ANTIOXIDANT VITAMINS BOOST HEALTH—BUT NOT LIFESPAN: Scientists have concluded that long-term daily supplementation of vitamins known as antioxidant vitamins—commonly believed to reduce health risks associated with free radical damage—does not result in an overall increase in average lifespan; however, questions remained unanswered. (A large 2008 Cochrane Collaboration study had similar findings.) Vitamins A, C and E, beta-carotene and selenium—which are found mainly in fruits, vegetables and supplements—are considered antioxidant nutrients because of their antioxidant effect. The scientists did no original research, because they used a meta-analysis, a method that combines all the measured observations of all previously published, controlled studies into one set of results, as if they were one large study. This meta-analysis included a total of 296,707 people from 78 separate studies, lasting up to 12 years, using daily dosages that ranged from the lowest levels to levels much higher than those found in the average diet. Daily dosages varied but, at the highest levels, dosages were: 2000 mg vitamin C; 50 mg of beta-carotene; 5,000 IU of vitamin E; 200,000 IU of vitamin A; and up to 200 mcg of selenium. Although lifespan was assessed, health quality was not. (Why higher antioxidant intake, which is generally viewed as beneficial to health, did not result in greater longevity is not clear. However, it is possible that there are negative effects from very high dosages that, in the study, offset the positive effects of optimal dosages; more is not necessarily better, beyond a certain point.) This study was not affiliated with any industry interests; just released by the Cochrane Database of Systematic Reviews, it has now been made available online at with access fee.
Real fruit juice holds about the same amount of sugar as sugar-sweetened soft drinks. Reducing either by one cup a day decreases diabetes risk by 7 to 8 percent, found a 2012 Harvard study.
HIDDEN VITAMIN IN MILK YIELDS REMARKABLE BENEFITS: Scientists have found that nicotinamide riboside (NR), which is a compound naturally found in small quantities in milk, triggers accelerated fat burning; and increases energy and muscle performance; and prevents weight gain, even when combined with a high-fat diet and a lack of exercise. NR is a vitamin precursor and cousin to the B vitamin, niacin. It activates a metabolism-boosting gene known as SIRT1, similar in effect to the red wine component resveratrol. NR travels deep inside body cells where it enhances the activity of mitochondria, the energy-producing part of each body cell. By increasing cellular energy in this way, NR protects the body from metabolic syndrome, a condition linked to weight gain and diabetes. The scientists behind this study described NR as "a hidden vitamin," that is "nothing short of astonishing," delivering "the health benefits of a low-calorie diet and exercise—without doing either one." Tested only on mice so far, human studies—and possibly one day, supplement availability—are expected down the road. NR is found in all body cells and in many non-milk foods, but only in very tiny amounts. (Sponsored by both Swiss and Finnish universities, the study was not affiliated with any industry sponsors.) This study will appear in a future issue of the journal Cell Metabolism. It has been released early and is accessible online now at with subscription or fee.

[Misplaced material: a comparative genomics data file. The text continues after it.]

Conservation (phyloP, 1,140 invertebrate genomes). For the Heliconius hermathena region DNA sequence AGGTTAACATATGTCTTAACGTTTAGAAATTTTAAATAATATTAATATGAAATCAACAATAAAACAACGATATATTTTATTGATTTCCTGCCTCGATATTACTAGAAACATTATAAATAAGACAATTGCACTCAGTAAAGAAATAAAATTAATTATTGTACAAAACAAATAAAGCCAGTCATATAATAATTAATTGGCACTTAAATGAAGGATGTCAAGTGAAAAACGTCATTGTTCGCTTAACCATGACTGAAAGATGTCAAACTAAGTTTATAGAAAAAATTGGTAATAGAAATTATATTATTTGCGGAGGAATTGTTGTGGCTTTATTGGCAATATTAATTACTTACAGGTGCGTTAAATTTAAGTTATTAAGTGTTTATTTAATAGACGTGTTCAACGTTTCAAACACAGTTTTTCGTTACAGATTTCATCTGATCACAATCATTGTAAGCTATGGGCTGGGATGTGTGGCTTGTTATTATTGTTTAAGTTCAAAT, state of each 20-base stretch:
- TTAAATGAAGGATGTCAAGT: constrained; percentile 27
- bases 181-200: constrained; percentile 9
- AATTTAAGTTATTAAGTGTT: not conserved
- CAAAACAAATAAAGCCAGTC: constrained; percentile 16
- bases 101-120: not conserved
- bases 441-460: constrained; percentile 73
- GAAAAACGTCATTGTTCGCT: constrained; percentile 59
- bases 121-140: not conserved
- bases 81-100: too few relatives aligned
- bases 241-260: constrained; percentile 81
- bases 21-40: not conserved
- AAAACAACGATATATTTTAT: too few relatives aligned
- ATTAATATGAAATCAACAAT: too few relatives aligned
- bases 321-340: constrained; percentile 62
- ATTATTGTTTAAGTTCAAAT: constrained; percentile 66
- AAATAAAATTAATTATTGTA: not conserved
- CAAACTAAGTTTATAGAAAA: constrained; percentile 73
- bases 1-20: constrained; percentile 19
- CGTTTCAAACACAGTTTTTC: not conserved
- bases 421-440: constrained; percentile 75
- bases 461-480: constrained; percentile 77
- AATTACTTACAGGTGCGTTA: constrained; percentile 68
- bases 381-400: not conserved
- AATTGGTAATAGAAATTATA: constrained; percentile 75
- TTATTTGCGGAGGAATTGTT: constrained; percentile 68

OLIVE OIL LINKED WITH LOWER MORTALITY IN POPULATION STUDY: Researchers have used a population-based survey of over 40,000 people to find an association between the highest consumption of olive oil and a lower mortality rate. (Olive oil consumption has been associated with a decreased risk of several chronic diseases, particularly cardiovascular disease or CVD. However, data on the effects of olive oil on overall mortality are scarce.) In comparison with those who never consumed olive oil, those who consumed the highest levels were associated with a 26 percent lower risk of mortality and a 44 percent reduced risk of dying specifically of CVD. Also, for each increase in olive oil intake of 10 grams per 2000 calories, there was a corresponding decrease of 7 percent in mortality rate and a 13 percent reduction in CVD risk. This provides further evidence on the beneficial effects of one of the key Mediterranean dietary components; but because it is an epidemiological report, the link should not be taken to necessarily be one of cause-and-effect. This study was published in the July 1, 2012 issue of the American Journal of Clinical Nutrition. It has been made available online now at with subscription or access fee.
FATHERS WHO SMOKE BEFORE CONCEPTION DAMAGE OFFSPRING DNA: Scientists have found that men who smoke before conception of their child cause damage to the genes of their offspring that increases the risk of cancer, especially leukemia, and other diseases. (It was previously shown that smoking can cause damage to a fetus during pregnancy, but this is the first study to find that the damaged DNA of male smokers is itself a risk even before conception.) This confirms that smoking is a human gene mutagen, and further reveals that smoke-damaged DNA material can be passed to future generations. Because fertile sperm cells take about three months to fully develop, it would be necessary for future fathers to quit smoking well in advance of conception to avoid passing on damaged genetic material. This study was released online June 22, 2012 on the website of the FASEB Journal, in advance of being published in a future issue. It can be accessed now at with subscription or access fee payment.